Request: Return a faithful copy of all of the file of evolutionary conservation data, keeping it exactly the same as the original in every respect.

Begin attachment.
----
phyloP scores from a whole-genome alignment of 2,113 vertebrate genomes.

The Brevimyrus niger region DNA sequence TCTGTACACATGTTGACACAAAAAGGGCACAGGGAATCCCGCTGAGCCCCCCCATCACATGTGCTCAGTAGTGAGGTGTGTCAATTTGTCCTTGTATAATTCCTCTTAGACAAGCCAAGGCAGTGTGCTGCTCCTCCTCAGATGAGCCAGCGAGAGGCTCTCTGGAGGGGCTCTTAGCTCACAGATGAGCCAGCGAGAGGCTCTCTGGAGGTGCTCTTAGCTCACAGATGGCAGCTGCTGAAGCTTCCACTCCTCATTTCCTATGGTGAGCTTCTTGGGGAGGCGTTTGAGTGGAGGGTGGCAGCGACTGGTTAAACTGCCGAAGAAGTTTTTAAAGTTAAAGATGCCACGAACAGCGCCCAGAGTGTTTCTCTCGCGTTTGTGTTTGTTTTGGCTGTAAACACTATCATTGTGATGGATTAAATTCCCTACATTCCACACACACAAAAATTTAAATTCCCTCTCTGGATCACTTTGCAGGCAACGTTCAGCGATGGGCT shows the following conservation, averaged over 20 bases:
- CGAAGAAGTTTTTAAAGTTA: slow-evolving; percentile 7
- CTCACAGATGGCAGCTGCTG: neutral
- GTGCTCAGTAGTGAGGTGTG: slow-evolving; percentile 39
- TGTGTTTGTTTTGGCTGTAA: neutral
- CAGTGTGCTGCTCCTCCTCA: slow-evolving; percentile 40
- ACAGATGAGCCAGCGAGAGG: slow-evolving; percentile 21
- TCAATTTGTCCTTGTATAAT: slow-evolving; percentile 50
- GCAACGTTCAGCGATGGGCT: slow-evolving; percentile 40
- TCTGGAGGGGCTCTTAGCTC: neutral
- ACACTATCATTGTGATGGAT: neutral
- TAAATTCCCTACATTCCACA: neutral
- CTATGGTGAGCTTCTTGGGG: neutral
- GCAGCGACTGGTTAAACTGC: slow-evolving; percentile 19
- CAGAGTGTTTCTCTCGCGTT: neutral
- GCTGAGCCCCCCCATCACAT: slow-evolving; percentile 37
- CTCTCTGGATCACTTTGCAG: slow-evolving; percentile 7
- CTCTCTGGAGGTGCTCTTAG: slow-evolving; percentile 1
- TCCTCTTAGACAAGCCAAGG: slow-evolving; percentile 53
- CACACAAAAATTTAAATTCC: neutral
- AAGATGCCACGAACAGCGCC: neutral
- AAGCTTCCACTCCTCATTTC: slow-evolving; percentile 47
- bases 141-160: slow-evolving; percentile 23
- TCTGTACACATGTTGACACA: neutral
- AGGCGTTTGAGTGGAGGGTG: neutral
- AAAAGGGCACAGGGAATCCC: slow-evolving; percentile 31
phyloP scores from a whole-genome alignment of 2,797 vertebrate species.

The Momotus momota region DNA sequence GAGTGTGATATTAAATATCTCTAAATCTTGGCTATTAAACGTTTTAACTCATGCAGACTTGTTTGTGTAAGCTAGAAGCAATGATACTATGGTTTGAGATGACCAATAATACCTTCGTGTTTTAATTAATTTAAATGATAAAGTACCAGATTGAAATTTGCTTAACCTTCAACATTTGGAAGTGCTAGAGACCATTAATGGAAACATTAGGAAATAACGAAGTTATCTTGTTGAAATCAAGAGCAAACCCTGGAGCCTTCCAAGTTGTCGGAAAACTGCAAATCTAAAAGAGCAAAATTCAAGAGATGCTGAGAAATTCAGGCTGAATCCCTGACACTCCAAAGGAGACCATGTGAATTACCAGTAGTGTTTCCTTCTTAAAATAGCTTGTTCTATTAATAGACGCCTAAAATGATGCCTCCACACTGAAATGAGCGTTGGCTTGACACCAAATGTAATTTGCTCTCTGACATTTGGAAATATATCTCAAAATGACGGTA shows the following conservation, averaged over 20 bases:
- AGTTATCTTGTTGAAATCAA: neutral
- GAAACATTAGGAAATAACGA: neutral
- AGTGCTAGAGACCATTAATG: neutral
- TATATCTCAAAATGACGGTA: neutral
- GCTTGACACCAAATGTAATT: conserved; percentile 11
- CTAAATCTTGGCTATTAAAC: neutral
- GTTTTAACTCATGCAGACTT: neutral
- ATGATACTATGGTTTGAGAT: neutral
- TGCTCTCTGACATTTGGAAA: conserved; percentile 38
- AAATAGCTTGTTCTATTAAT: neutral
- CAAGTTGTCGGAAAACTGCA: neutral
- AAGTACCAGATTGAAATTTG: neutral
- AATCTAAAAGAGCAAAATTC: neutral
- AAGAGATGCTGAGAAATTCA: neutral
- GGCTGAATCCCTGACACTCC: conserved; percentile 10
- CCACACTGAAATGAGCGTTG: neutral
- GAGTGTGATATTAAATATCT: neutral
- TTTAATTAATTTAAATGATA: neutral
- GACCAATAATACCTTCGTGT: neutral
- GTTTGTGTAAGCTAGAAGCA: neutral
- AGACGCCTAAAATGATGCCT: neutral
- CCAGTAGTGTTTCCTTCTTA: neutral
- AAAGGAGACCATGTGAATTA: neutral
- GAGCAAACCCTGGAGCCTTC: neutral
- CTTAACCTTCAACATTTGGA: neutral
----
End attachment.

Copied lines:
phyloP scores from a whole-genome alignment of 2,113 vertebrate genomes.

The Brevimyrus niger region DNA sequence TCTGTACACATGTTGACACAAAAAGGGCACAGGGAATCCCGCTGAGCCCCCCCATCACATGTGCTCAGTAGTGAGGTGTGTCAATTTGTCCTTGTATAATTCCTCTTAGACAAGCCAAGGCAGTGTGCTGCTCCTCCTCAGATGAGCCAGCGAGAGGCTCTCTGGAGGGGCTCTTAGCTCACAGATGAGCCAGCGAGAGGCTCTCTGGAGGTGCTCTTAGCTCACAGATGGCAGCTGCTGAAGCTTCCACTCCTCATTTCCTATGGTGAGCTTCTTGGGGAGGCGTTTGAGTGGAGGGTGGCAGCGACTGGTTAAACTGCCGAAGAAGTTTTTAAAGTTAAAGATGCCACGAACAGCGCCCAGAGTGTTTCTCTCGCGTTTGTGTTTGTTTTGGCTGTAAACACTATCATTGTGATGGATTAAATTCCCTACATTCCACACACACAAAAATTTAAATTCCCTCTCTGGATCACTTTGCAGGCAACGTTCAGCGATGGGCT shows the following conservation, averaged over 20 bases:
- CGAAGAAGTTTTTAAAGTTA: slow-evolving; percentile 7
- CTCACAGATGGCAGCTGCTG: neutral
- GTGCTCAGTAGTGAGGTGTG: slow-evolving; percentile 39
- TGTGTTTGTTTTGGCTGTAA: neutral
- CAGTGTGCTGCTCCTCCTCA: slow-evolving; percentile 40
- ACAGATGAGCCAGCGAGAGG: slow-evolving; percentile 21
- TCAATTTGTCCTTGTATAAT: slow-evolving; percentile 50
- GCAACGTTCAGCGATGGGCT: slow-evolving; percentile 40
- TCTGGAGGGGCTCTTAGCTC: neutral
- ACACTATCATTGTGATGGAT: neutral
- TAAATTCCCTACATTCCACA: neutral
- CTATGGTGAGCTTCTTGGGG: neutral
- GCAGCGACTGGTTAAACTGC: slow-evolving; percentile 19
- CAGAGTGTTTCTCTCGCGTT: neutral
- GCTGAGCCCCCCCATCACAT: slow-evolving; percentile 37
- CTCTCTGGATCACTTTGCAG: slow-evolving; percentile 7
- CTCTCTGGAGGTGCTCTTAG: slow-evolving; percentile 1
- TCCTCTTAGACAAGCCAAGG: slow-evolving; percentile 53
- CACACAAAAATTTAAATTCC: neutral
- AAGATGCCACGAACAGCGCC: neutral
- AAGCTTCCACTCCTCATTTC: slow-evolving; percentile 47
- bases 141-160: slow-evolving; percentile 23
- TCTGTACACATGTTGACACA: neutral
- AGGCGTTTGAGTGGAGGGTG: neutral
- AAAAGGGCACAGGGAATCCC: slow-evolving; percentile 31
phyloP scores from a whole-genome alignment of 2,797 vertebrate species.

The Momotus momota region DNA sequence GAGTGTGATATTAAATATCTCTAAATCTTGGCTATTAAACGTTTTAACTCATGCAGACTTGTTTGTGTAAGCTAGAAGCAATGATACTATGGTTTGAGATGACCAATAATACCTTCGTGTTTTAATTAATTTAAATGATAAAGTACCAGATTGAAATTTGCTTAACCTTCAACATTTGGAAGTGCTAGAGACCATTAATGGAAACATTAGGAAATAACGAAGTTATCTTGTTGAAATCAAGAGCAAACCCTGGAGCCTTCCAAGTTGTCGGAAAACTGCAAATCTAAAAGAGCAAAATTCAAGAGATGCTGAGAAATTCAGGCTGAATCCCTGACACTCCAAAGGAGACCATGTGAATTACCAGTAGTGTTTCCTTCTTAAAATAGCTTGTTCTATTAATAGACGCCTAAAATGATGCCTCCACACTGAAATGAGCGTTGGCTTGACACCAAATGTAATTTGCTCTCTGACATTTGGAAATATATCTCAAAATGACGGTA shows the following conservation, averaged over 20 bases:
- AGTTATCTTGTTGAAATCAA: neutral
- GAAACATTAGGAAATAACGA: neutral
- AGTGCTAGAGACCATTAATG: neutral
- TATATCTCAAAATGACGGTA: neutral
- GCTTGACACCAAATGTAATT: conserved; percentile 11
- CTAAATCTTGGCTATTAAAC: neutral
- GTTTTAACTCATGCAGACTT: neutral
- ATGATACTATGGTTTGAGAT: neutral
- TGCTCTCTGACATTTGGAAA: conserved; percentile 38
- AAATAGCTTGTTCTATTAAT: neutral
- CAAGTTGTCGGAAAACTGCA: neutral
- AAGTACCAGATTGAAATTTG: neutral
- AATCTAAAAGAGCAAAATTC: neutral
- AAGAGATGCTGAGAAATTCA: neutral
- GGCTGAATCCCTGACACTCC: conserved; percentile 10
- CCACACTGAAATGAGCGTTG: neutral
- GAGTGTGATATTAAATATCT: neutral
- TTTAATTAATTTAAATGATA: neutral
- GACCAATAATACCTTCGTGT: neutral
- GTTTGTGTAAGCTAGAAGCA: neutral
- AGACGCCTAAAATGATGCCT: neutral
- CCAGTAGTGTTTCCTTCTTA: neutral
- AAAGGAGACCATGTGAATTA: neutral
- GAGCAAACCCTGGAGCCTTC: neutral
- CTTAACCTTCAACATTTGGA: neutral